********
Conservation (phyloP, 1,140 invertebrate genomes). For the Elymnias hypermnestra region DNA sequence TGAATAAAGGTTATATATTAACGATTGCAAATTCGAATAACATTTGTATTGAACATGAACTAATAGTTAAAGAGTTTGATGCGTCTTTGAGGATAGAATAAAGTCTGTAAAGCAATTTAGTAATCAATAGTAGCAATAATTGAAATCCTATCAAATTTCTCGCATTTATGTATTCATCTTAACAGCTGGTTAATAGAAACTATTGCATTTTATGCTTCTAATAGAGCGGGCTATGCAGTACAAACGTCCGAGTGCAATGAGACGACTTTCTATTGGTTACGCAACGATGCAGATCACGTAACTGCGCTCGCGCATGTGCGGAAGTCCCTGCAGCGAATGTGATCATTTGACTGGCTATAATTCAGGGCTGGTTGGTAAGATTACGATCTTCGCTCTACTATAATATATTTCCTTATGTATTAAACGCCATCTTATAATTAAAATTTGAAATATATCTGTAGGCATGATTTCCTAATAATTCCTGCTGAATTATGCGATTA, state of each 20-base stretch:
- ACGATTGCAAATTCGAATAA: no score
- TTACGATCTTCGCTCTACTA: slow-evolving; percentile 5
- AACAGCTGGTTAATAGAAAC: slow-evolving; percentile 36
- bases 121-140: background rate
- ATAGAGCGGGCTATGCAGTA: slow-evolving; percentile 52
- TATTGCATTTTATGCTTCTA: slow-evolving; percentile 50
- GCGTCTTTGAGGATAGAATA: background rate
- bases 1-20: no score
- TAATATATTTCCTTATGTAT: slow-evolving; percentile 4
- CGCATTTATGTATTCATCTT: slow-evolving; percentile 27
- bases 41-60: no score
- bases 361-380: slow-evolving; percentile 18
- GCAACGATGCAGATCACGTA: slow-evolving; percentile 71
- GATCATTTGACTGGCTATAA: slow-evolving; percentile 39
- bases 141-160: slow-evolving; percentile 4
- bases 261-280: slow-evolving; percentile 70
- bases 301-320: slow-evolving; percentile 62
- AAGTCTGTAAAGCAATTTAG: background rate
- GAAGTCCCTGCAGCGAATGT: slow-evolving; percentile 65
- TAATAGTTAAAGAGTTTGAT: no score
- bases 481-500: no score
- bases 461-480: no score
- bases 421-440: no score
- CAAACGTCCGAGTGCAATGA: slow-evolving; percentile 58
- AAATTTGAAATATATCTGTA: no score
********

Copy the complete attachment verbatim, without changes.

Conservation (phyloP, 1,140 invertebrate genomes). For the Elymnias hypermnestra region DNA sequence TGAATAAAGGTTATATATTAACGATTGCAAATTCGAATAACATTTGTATTGAACATGAACTAATAGTTAAAGAGTTTGATGCGTCTTTGAGGATAGAATAAAGTCTGTAAAGCAATTTAGTAATCAATAGTAGCAATAATTGAAATCCTATCAAATTTCTCGCATTTATGTATTCATCTTAACAGCTGGTTAATAGAAACTATTGCATTTTATGCTTCTAATAGAGCGGGCTATGCAGTACAAACGTCCGAGTGCAATGAGACGACTTTCTATTGGTTACGCAACGATGCAGATCACGTAACTGCGCTCGCGCATGTGCGGAAGTCCCTGCAGCGAATGTGATCATTTGACTGGCTATAATTCAGGGCTGGTTGGTAAGATTACGATCTTCGCTCTACTATAATATATTTCCTTATGTATTAAACGCCATCTTATAATTAAAATTTGAAATATATCTGTAGGCATGATTTCCTAATAATTCCTGCTGAATTATGCGATTA, state of each 20-base stretch:
- ACGATTGCAAATTCGAATAA: no score
- TTACGATCTTCGCTCTACTA: slow-evolving; percentile 5
- AACAGCTGGTTAATAGAAAC: slow-evolving; percentile 36
- bases 121-140: background rate
- ATAGAGCGGGCTATGCAGTA: slow-evolving; percentile 52
- TATTGCATTTTATGCTTCTA: slow-evolving; percentile 50
- GCGTCTTTGAGGATAGAATA: background rate
- bases 1-20: no score
- TAATATATTTCCTTATGTAT: slow-evolving; percentile 4
- CGCATTTATGTATTCATCTT: slow-evolving; percentile 27
- bases 41-60: no score
- bases 361-380: slow-evolving; percentile 18
- GCAACGATGCAGATCACGTA: slow-evolving; percentile 71
- GATCATTTGACTGGCTATAA: slow-evolving; percentile 39
- bases 141-160: slow-evolving; percentile 4
- bases 261-280: slow-evolving; percentile 70
- bases 301-320: slow-evolving; percentile 62
- AAGTCTGTAAAGCAATTTAG: background rate
- GAAGTCCCTGCAGCGAATGT: slow-evolving; percentile 65
- TAATAGTTAAAGAGTTTGAT: no score
- bases 481-500: no score
- bases 461-480: no score
- bases 421-440: no score
- CAAACGTCCGAGTGCAATGA: slow-evolving; percentile 58
- AAATTTGAAATATATCTGTA: no score